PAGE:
Sunday, July 26, 2009

Barbara Kingsolver

I don't know how I ended up in love with Barbara Kingsolver. I distinctly remember telling someone that I wouldn't read The Poisonwood Bible because it was too commercial (it might have been the Oprah sticker, before I realized that Oprah's Book Club can be damn good). I really thought she was someone like Lauren Weisberger. Yet, somewhere along the line, I did read it, and I loved it. Loved it in a way that I could never have expected, and in a way I haven't loved very many books. It is one of those rare books that was both deeply moving and informational, and every moment of it was beautiful. If you haven't read it yet, please do. It's lovely.

So, finally realizing that Kingsolver wasn't quite as painfully commercial as I'd originally thought, I put her aside and didn't do much about it. Until I saw Animal, Vegetable, Miracle had come out. As you have probably guessed by reading this blog, I love food. In particular, I love ethical food. Though I was leaning more and more this way, reading this book just pushed me over the edge. Although I'm sure if I read Coming Home to Eat or In Defense of Food now, I'd love them and be inspired and moved, when I first read them, they didn't quite hit home. Animal, Vegetable, Miracle did, and I think I'd have to credit Kingsolver with most of my trips to the farmers' market and my whole garden experiment this year. It's a lovingly written, funny, and again, informational book. It also has some really good recipes, all of which you can check out on the website.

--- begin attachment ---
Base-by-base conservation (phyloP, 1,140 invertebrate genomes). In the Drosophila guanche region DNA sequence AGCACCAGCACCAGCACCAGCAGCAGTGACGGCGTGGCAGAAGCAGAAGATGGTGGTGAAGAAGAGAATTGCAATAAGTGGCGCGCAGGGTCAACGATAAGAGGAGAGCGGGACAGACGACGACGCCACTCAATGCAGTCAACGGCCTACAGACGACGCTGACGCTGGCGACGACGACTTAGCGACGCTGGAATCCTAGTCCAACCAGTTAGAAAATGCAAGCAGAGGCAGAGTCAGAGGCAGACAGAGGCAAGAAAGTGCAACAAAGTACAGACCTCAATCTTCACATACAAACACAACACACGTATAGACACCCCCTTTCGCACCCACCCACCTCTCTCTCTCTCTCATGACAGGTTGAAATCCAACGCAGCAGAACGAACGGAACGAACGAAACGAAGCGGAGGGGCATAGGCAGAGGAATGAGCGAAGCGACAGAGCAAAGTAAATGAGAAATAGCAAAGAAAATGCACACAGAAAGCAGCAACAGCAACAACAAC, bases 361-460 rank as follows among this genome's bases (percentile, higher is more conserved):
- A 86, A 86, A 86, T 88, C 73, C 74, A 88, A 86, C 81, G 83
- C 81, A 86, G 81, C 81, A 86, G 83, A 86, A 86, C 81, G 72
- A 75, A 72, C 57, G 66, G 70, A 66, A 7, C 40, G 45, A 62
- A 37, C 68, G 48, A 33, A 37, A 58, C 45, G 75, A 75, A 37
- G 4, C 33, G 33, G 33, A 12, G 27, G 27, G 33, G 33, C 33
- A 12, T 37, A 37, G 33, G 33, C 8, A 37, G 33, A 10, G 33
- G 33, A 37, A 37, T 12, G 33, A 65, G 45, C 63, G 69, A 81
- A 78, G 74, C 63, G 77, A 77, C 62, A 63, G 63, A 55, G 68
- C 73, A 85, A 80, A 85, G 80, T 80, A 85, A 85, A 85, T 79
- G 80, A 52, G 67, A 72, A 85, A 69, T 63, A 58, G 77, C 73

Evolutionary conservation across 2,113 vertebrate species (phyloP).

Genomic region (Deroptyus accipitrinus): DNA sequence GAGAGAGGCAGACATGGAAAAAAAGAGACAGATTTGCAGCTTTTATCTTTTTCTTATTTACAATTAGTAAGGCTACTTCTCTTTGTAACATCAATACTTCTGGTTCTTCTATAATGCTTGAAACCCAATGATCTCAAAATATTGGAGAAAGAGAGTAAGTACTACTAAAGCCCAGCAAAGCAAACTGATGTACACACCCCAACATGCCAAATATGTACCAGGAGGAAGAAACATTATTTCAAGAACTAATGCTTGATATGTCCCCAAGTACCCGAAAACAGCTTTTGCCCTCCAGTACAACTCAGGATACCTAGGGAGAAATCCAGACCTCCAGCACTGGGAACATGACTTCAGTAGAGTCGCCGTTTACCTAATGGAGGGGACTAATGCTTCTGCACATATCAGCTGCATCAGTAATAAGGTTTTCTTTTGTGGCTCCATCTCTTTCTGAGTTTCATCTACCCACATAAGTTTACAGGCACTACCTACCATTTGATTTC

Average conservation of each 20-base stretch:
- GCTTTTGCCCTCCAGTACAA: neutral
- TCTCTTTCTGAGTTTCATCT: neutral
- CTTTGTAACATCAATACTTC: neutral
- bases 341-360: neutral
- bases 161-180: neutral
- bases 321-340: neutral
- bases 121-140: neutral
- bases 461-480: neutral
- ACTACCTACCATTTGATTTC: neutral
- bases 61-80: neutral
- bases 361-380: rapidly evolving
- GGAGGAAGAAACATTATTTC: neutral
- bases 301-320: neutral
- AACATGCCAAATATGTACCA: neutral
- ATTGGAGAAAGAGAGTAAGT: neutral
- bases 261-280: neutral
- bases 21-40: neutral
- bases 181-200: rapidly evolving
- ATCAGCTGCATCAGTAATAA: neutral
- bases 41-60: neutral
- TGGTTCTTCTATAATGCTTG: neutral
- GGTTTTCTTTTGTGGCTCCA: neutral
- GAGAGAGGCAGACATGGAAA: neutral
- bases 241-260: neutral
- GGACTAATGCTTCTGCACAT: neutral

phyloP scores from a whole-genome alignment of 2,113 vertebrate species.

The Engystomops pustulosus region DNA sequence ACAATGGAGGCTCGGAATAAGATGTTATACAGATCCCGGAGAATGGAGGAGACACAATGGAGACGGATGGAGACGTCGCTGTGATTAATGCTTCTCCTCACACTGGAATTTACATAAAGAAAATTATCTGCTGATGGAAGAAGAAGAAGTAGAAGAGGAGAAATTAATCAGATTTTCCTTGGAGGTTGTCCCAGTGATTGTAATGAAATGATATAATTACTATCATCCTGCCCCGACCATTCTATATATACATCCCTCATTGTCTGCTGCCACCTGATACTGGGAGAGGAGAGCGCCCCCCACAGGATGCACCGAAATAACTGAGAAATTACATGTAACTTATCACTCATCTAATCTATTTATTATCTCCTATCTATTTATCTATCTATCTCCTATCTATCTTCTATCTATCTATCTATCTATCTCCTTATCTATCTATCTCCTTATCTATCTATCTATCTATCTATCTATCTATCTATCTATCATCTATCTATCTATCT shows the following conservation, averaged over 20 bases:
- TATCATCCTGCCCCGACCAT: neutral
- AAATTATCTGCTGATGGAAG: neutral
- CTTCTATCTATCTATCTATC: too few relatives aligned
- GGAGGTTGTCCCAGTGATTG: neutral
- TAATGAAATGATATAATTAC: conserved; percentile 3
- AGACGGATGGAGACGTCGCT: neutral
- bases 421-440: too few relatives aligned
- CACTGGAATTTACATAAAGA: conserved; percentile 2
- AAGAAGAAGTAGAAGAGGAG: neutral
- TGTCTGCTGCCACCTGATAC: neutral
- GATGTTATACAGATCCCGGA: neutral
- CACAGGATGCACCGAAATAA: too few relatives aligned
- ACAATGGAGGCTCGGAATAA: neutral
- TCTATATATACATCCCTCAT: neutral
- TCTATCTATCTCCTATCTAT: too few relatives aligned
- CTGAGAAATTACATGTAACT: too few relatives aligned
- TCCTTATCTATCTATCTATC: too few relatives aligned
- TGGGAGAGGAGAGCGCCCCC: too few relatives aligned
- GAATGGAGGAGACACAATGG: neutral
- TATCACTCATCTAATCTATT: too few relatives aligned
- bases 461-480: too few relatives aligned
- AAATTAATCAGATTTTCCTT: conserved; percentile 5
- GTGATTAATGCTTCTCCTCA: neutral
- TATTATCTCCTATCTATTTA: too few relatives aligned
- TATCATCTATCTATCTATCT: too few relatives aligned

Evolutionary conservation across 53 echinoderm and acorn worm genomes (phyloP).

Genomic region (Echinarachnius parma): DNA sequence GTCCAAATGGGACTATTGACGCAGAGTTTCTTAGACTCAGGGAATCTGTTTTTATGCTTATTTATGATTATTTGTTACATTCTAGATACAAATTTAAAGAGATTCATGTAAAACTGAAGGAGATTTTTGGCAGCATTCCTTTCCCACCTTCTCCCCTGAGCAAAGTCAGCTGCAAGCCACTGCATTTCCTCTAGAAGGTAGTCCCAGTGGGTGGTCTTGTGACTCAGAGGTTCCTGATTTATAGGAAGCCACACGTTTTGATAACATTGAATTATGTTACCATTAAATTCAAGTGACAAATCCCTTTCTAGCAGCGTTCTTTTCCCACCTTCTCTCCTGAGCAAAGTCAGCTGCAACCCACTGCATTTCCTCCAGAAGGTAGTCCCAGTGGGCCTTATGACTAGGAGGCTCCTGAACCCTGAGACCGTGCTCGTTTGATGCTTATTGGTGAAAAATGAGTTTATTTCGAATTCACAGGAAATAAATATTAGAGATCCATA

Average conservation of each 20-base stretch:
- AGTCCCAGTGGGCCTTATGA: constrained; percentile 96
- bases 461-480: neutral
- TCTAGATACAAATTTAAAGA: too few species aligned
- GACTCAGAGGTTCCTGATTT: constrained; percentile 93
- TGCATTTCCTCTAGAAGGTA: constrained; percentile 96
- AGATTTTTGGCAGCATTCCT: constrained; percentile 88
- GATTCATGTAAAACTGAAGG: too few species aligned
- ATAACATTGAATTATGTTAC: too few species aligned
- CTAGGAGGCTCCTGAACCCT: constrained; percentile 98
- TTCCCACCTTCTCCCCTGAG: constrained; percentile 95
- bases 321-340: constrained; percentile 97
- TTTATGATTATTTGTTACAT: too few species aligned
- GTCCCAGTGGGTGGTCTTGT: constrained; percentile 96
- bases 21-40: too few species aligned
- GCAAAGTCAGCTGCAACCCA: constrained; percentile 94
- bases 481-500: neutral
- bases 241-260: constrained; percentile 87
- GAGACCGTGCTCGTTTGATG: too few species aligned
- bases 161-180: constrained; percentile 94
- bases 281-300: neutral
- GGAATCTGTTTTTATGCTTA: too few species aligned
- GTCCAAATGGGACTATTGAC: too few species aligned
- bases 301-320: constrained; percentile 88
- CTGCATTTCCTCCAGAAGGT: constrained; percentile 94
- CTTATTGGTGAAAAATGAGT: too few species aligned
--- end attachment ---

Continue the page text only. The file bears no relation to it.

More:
Several months later, bored and not sure what to read, I scanned my roommate's bookshelf and discovered The Bean Trees. Though I wouldn't say that Kingsolver's first novel is as good as The Poisonwood Bible, it was a very fast, moving read. It tells the story of a woman escaping her rural roots by moving out west. Along the way, she picks up a baby and meets some fascinating people. Again, it was less sophisticated than The Poisonwood Bible, both in style and content, but it was a good read, especially for the summer.

Then, two weeks ago, I passed a box of free books while walking down my block and, of course, grabbed a ton. Prodigal Summer was one of them, nestled among six Toni Morrisons and a Dave Eggers. I started reading it late last night, so I'm only a few pages in, but I'll keep you posted. In the meantime, I hope you grab one and let me know how you like it!

1 comment:

  1. I recently read The Bean Tree and just got Prodigal Summer out of the library. I used to eschew BK books just like you, Kristin, but now I completely agree with your review.